If you are on the other end of the income spectrum, you get more tax incentives for saving in an IRA. The Saver’s Credit will pay anyone whose income is under a certain amount if they contribute to a retirement account.
If your income is:
- Less than $18,500, you’ll get a tax credit of 50% of your contribution, up to the first $2,000 you contribute.
- Between $18,500 and $20,000, you’ll get a 20% credit.
- Between $20,000 and $31,000, you’ll earn a 10% credit.
Married people filing jointly can get credits on up to $4,000 in contributions, with income limits that are double that of a single person.
Reduce your taxable income
Your income is checked against those limits after you make your deductions for retirement contributions.
That means even if you make $35,000 a year if you contribute $5,000 you’ll only report $5,000 in income, allowing you to qualify for the credit.
You also don’t pay tax on dividends, interest, or capital gains in the account until you withdraw the money.
That makes IRAs great for tax-inefficient investments, like bonds or real estate investment trusts.
The other benefit of IRAs when compared to employer-sponsored retirement accounts like 401(k)s is choice.
In employer-sponsored plans, you can only invest your money in the options chosen by your employer. You can invest your IRA in anything.
You can put the money in a savings account, stocks, bonds, even real estate. You have full control over the money you place in an IRA.
Each year you can put up to $5,500 into an IRA. If you’re 50 or older, you can add an extra $1,000.
The amount you can contribute each year changes with inflation, so the limits will rise over time. If you don’t use all the contribution space each year, it’s gone, so taking full advantage is important.
The government has tried to make it easier to use all the space. You can make multiple smaller contributions over the course of the year until you hit the cap.
That way you don’t have to come up with thousands of dollars all at once. You also have until your taxes are due to contribute to that year’s IRA.
That means that you can contribute to your 2020 IRA until April 15th, 2021, giving you a bit more than a full year to max out the account.
Where Do They Fit in Your Savings Strategy?
Because IRAs and savings accounts are very different, they serve very different roles in your savings strategy.
IRAs for your nest egg
IRAs are designed to be used for retirement savings. The tax incentives and flexibility you have to invest the money in an IRA make them perfect for the purpose.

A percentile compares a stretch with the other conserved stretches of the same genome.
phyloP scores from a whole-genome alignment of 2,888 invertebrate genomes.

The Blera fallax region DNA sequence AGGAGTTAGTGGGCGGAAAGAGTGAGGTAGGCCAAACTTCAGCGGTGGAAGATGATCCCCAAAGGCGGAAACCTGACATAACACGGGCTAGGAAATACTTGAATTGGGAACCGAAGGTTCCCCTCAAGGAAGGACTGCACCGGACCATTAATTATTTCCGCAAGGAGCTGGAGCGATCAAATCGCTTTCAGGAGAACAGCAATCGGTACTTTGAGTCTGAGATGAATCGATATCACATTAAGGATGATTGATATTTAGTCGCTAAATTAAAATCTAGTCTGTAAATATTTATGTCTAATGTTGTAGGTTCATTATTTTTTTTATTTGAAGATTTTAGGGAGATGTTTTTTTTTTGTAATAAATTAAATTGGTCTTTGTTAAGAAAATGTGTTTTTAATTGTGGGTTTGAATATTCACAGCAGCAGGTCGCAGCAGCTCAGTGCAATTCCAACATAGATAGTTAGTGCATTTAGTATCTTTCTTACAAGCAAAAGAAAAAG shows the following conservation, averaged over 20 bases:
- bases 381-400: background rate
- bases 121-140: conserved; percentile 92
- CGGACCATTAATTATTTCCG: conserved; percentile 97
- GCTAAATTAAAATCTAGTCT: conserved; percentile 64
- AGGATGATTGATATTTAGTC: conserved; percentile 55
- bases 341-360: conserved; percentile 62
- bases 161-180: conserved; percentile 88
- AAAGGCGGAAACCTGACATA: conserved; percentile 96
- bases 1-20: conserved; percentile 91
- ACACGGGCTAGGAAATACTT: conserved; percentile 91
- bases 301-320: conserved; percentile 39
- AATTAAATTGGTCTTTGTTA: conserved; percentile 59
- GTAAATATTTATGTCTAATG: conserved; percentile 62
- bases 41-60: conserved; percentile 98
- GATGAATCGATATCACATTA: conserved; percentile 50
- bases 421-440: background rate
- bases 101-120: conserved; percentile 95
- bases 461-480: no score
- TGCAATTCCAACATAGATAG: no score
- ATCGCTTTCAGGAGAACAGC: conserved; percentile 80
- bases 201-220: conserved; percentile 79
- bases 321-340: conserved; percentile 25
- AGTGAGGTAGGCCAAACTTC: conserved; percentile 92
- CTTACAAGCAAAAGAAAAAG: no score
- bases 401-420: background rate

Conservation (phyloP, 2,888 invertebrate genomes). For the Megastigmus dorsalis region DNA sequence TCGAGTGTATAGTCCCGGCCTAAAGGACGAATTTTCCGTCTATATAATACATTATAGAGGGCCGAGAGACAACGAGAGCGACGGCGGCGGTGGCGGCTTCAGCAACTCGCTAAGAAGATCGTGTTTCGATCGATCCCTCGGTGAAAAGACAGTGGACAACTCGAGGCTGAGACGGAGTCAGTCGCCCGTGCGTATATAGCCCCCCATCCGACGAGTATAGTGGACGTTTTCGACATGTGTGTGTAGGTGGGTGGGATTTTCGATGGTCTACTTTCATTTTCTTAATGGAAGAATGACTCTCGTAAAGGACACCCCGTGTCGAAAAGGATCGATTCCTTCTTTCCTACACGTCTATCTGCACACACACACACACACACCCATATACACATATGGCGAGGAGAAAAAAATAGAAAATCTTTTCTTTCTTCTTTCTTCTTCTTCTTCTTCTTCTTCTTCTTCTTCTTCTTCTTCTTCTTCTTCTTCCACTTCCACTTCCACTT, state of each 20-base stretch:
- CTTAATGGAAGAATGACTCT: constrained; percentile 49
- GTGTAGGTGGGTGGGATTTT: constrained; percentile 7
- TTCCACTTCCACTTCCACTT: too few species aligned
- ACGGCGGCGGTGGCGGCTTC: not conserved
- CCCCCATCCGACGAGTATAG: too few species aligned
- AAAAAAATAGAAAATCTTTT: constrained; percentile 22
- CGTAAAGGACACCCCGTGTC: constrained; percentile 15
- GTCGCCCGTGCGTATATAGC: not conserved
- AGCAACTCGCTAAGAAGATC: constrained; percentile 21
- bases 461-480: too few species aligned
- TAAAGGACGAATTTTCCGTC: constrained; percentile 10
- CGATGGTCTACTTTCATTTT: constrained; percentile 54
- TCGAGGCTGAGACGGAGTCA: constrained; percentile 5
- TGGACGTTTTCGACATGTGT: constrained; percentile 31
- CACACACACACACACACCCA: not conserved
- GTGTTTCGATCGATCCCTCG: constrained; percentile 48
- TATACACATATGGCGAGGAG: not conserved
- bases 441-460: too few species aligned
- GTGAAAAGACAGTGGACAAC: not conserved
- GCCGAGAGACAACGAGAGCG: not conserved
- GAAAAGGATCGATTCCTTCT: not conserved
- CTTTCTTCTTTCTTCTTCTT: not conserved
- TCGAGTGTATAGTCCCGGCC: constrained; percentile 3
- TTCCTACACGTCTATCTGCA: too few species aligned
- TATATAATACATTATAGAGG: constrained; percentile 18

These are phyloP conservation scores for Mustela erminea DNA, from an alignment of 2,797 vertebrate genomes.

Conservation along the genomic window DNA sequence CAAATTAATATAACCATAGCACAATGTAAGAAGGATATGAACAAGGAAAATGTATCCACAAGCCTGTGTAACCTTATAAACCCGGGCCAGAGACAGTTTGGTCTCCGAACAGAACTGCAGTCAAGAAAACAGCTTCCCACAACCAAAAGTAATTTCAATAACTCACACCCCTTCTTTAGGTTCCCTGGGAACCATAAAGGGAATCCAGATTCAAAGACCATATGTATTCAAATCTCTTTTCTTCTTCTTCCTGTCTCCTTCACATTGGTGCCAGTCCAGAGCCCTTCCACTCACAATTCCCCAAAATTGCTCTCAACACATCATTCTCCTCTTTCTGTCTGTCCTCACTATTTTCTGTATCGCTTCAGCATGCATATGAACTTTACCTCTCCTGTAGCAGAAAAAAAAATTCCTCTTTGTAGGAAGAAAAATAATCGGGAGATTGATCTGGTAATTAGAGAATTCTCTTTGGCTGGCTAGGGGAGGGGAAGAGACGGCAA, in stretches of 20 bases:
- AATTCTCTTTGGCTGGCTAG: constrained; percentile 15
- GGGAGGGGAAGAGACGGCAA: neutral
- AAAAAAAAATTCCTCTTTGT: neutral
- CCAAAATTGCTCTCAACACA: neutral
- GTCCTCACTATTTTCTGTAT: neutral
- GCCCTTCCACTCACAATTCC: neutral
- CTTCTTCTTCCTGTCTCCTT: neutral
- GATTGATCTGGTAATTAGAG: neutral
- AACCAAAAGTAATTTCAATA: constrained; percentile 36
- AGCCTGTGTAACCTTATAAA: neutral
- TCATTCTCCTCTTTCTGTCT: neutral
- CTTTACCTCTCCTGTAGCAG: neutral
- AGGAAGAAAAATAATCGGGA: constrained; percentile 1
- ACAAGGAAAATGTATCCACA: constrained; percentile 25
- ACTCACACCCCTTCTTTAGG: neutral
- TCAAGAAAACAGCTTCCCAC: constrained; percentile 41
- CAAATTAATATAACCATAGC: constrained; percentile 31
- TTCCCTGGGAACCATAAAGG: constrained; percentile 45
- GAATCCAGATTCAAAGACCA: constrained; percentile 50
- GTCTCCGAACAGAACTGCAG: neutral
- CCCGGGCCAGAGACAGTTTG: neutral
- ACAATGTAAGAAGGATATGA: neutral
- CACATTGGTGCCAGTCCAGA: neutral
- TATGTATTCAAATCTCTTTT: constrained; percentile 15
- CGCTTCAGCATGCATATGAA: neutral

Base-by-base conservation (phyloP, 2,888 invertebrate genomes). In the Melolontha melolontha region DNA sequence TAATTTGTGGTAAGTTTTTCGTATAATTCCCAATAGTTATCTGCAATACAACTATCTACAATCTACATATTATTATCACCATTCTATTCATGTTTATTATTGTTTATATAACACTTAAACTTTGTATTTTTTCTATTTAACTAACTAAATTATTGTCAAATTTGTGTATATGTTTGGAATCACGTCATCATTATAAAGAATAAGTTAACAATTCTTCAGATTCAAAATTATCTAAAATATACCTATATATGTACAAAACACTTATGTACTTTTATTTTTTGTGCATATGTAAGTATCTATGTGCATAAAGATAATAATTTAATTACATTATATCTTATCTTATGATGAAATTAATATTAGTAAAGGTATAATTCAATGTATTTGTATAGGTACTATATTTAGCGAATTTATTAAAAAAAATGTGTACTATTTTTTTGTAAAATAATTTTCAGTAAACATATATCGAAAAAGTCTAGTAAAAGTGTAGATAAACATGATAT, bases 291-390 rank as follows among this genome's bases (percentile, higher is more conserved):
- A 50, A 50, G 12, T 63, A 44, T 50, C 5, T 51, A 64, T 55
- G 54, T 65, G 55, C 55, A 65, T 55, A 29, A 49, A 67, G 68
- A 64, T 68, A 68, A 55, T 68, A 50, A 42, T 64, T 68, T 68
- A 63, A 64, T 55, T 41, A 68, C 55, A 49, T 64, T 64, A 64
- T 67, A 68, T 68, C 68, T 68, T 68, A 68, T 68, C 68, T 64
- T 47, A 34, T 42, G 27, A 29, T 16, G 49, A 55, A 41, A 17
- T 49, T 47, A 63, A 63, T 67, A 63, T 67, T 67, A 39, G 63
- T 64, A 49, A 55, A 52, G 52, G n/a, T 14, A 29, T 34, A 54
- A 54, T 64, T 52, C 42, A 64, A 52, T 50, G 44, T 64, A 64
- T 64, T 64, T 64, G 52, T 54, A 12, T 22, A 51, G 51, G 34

That means that IRAs are ideally suited for volatile investments that are expected to do well in the long term.
Once you’ve gotten closer to retirement age and want to tone down on the risk in your investments, you can still make use of IRAs.
Most people’s income increases as they age, amplifying the tax savings benefit that IRAs provide.
Since you can invest the money in an IRA anyway you’d like, you can put the money in low-risk investments as you get closer to retiring. That lets you keep your nest egg safe while still getting the tax benefits.
Savings for risk-free growth
Savings accounts, by contrast, are easy to access and incredibly safe. That makes them perfectly suited for storing money that you’ll need sometime soon.
They’re also intended for money that you absolutely cannot afford to lose. If you have a big purchase, like a new car or holiday gifts coming up, a savings account is the way to go.
Savings accounts should also be used to hold your emergency fund. Though most Americans have less than $1,000 I a savings account, everyone knows that unexpected expenses can come out of nowhere.
Keeping some money in a savings account to deal with the unexpected can help you avoid credit card debt.
Even if the return you earn on a savings account is lower than what you could earn if you invested in an IRA, avoiding credit card debt is essential to your financial health.
Use Savings Accounts and IRAs Together
Savings accounts and IRA are both powerful parts of your financial toolkit. One helps you prepare for retirement, even if it’s years down the road.
The other helps you prepare for more immediate spending needs. Making sure that you take full advantage of both types accounts, and know how to use them, is important for keeping your finances healthy.